Smart Scheduling

Last year Federer wisely decided to take the last six months off to heal his knee and back. This year he prudently skipped the entire clay season. Critics be damned! He knew that he couldn’t deter rampaging Rafa at the Masters Series events and the French Open. He also knew that gruelling rallies on clay would exhaust him and risk injury. The only possible downside to the two-month clay-circuit layoff might be rustiness, but that was clearly outweighed by his masterly grass court skills and vast experience.

Smart interval scheduling is nothing new for Federer. More than any other champion — except for Serena and Venus Williams who play exceptionally light schedules — he has created three- and four-week rest periods during the season to recharge his batteries. This “periodisation,” or systematic planning of athletic training, has enabled Federer to peak at Grand Slam events. It also reduces the wear and tear on his body and prolongs his career.

As Cahill noted, “Federer has made a career of making good decisions.”

New Customised Racket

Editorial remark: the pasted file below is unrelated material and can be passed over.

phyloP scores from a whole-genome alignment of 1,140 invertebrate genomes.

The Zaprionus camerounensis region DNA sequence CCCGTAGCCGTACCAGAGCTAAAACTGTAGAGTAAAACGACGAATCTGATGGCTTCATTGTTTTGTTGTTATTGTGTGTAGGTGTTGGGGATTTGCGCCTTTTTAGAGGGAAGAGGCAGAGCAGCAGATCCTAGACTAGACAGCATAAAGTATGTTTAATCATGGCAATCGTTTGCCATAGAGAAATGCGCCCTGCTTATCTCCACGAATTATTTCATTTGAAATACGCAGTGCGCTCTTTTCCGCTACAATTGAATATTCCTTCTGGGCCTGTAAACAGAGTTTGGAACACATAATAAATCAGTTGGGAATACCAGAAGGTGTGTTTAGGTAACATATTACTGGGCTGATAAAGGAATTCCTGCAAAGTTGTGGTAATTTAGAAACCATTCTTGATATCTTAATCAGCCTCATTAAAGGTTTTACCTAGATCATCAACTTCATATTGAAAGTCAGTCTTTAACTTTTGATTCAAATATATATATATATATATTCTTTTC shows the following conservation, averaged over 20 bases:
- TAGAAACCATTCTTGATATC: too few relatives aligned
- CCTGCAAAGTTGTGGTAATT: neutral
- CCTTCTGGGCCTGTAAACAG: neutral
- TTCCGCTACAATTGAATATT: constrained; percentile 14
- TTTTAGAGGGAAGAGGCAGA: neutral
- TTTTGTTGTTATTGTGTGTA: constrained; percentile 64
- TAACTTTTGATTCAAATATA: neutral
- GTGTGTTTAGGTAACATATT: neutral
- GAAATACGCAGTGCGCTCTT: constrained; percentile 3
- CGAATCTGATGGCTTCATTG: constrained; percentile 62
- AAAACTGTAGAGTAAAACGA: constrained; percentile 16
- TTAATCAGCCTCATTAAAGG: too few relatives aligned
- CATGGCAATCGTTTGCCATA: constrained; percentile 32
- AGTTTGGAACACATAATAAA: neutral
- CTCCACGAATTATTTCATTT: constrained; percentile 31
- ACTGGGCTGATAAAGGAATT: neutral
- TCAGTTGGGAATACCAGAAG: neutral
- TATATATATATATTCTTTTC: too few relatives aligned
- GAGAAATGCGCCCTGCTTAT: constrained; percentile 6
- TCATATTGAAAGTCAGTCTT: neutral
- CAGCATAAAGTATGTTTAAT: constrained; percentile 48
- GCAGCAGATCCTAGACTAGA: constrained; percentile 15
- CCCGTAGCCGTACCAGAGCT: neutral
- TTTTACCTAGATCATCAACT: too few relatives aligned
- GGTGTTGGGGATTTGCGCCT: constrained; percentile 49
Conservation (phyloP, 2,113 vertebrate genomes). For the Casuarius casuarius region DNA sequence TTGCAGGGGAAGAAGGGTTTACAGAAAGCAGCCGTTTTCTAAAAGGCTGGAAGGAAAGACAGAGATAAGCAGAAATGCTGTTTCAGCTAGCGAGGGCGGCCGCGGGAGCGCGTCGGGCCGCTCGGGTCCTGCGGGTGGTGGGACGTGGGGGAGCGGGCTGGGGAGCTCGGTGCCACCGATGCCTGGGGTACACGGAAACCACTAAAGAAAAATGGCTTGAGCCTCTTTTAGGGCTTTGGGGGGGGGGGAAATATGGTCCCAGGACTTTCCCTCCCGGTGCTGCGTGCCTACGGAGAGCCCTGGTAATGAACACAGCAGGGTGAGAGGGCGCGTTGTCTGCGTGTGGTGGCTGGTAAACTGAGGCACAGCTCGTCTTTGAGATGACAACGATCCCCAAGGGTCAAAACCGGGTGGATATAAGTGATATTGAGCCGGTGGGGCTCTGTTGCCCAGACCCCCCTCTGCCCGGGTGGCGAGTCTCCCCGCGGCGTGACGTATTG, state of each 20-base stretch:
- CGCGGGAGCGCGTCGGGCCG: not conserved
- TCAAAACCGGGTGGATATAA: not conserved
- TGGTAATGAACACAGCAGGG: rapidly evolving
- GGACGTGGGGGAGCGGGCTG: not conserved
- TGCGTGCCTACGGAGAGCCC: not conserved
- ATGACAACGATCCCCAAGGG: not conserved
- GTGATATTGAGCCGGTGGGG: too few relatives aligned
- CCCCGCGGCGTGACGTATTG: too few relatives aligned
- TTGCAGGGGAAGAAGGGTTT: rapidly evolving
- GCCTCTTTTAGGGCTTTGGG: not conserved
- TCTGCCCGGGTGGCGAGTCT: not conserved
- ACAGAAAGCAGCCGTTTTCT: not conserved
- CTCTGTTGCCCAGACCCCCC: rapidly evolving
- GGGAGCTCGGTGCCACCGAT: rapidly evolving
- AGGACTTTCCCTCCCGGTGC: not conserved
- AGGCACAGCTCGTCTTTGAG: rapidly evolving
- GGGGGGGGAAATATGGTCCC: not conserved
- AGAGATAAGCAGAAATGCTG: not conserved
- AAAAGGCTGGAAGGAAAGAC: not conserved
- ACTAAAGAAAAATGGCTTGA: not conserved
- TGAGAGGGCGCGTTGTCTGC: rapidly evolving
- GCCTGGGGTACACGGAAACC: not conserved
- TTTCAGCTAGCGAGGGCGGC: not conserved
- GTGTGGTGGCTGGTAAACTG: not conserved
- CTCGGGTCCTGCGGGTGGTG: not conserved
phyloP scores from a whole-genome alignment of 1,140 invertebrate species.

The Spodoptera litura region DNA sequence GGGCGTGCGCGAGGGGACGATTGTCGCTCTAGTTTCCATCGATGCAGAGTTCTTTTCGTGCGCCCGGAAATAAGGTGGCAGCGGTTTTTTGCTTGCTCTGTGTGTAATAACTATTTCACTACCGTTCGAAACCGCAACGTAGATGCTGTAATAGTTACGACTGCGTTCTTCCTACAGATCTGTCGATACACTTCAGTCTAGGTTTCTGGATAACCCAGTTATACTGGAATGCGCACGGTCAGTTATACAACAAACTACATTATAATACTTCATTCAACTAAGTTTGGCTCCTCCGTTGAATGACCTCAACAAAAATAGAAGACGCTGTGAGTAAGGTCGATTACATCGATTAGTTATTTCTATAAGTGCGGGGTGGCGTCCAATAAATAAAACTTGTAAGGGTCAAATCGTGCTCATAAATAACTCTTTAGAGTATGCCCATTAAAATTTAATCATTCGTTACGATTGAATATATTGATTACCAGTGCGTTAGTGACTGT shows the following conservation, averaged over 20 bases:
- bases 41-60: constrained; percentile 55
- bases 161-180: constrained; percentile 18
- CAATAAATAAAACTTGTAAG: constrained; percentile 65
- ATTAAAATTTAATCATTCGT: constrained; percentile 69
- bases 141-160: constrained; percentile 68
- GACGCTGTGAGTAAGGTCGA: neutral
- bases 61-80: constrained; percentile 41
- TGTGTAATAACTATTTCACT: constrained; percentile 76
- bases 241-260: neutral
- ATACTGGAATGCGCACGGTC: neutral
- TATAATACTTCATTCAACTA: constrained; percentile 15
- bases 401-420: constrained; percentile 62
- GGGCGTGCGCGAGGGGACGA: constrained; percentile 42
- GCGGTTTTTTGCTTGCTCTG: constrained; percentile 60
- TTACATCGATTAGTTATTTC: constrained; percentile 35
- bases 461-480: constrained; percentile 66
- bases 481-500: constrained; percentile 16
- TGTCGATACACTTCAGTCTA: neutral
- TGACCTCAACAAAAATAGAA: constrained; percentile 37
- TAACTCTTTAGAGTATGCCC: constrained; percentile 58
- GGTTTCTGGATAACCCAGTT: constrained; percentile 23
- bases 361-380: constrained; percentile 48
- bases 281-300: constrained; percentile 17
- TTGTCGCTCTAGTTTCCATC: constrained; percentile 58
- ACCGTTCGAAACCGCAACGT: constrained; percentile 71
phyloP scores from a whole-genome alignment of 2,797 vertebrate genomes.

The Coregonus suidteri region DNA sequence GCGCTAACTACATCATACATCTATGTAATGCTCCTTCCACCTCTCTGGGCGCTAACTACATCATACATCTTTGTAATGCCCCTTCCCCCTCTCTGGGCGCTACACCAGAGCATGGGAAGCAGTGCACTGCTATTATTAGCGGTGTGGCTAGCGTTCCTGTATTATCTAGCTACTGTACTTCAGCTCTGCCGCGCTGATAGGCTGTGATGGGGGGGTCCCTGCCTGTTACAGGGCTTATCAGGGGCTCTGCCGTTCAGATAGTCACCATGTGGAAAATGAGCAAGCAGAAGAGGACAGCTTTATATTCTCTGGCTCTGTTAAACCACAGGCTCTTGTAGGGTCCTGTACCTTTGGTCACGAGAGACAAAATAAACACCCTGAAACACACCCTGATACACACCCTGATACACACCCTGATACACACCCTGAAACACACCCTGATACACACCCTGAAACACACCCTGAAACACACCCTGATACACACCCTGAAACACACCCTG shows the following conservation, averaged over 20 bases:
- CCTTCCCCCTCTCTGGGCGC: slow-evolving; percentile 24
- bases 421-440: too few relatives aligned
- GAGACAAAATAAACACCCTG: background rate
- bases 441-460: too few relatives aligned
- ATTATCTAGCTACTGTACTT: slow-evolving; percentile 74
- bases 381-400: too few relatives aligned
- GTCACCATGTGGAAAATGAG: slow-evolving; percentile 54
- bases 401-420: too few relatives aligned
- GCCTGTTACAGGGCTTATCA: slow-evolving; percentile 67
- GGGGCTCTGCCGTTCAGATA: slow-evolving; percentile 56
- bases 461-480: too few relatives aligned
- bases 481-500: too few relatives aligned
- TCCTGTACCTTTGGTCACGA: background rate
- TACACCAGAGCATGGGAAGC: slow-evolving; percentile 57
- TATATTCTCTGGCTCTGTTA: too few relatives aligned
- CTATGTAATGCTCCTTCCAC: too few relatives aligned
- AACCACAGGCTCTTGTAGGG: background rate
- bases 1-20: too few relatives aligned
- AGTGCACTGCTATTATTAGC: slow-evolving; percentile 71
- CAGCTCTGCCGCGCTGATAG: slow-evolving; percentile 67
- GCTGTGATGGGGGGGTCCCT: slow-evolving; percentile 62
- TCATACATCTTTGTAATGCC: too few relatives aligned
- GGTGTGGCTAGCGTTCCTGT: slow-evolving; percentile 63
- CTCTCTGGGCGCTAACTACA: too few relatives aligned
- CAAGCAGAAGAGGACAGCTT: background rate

At the 2014 Australian Open, Federer switched from his small, antiquated Wilson 90-square-inch frame to his current Pro Staff RF97 Autograph racket. It took time, however, to maximise all its advantages.

“I used to shank backhands often with my old racket,” revealed Federer during the 2017 Indian Wells. With a bigger sweet spot and more power, Federer could return swerving and high-bouncing serves more solidly and stroke backhands more boldly without a fear of erring.

“I am convinced wholeheartedly Roger would not have won the [2017] Australian Open without that racket,” said former world No. 1 Jim Courier.

Never-ending Quest to Improve

Way back in 2005, Federer said, “I definitely feel there’s room for improvement.” Reflecting clarity rather than complacency, this honest self-critique came when he won his third straight Wimbledon for his fifth Grand Slam crown, his 21st consecutive victory in a final, and his 32nd match without defeat on grass.

“I just love his evolution as a better tactical player,” observed ESPN analyst Pam Shriver during Wimbledon. “I mean he was so gifted early in his career, I don’t feel like tactics were all that necessary. And then more in the last few years, he’s realised he needed to be a tactician as well as that great athlete — one of the greatest athletes ever — and I think Ljubicic has been the perfect coach for him.”

The Ljubicic Effect

Former world No. 3 Ivan Ljubicic replaced Stefan Edberg as Federer’s coach in January 2016. “It was frustrating for them with that six months Federer was sidelined, but they were able to work on things,” recalled Cahill, after Federer beat Nadal in the 2017 Miami Open final.

“Federer came back a different type of player [in 2017] with a great backhand and a more efficient serve. He’s playing with a confidence we haven’t seen in a long time.”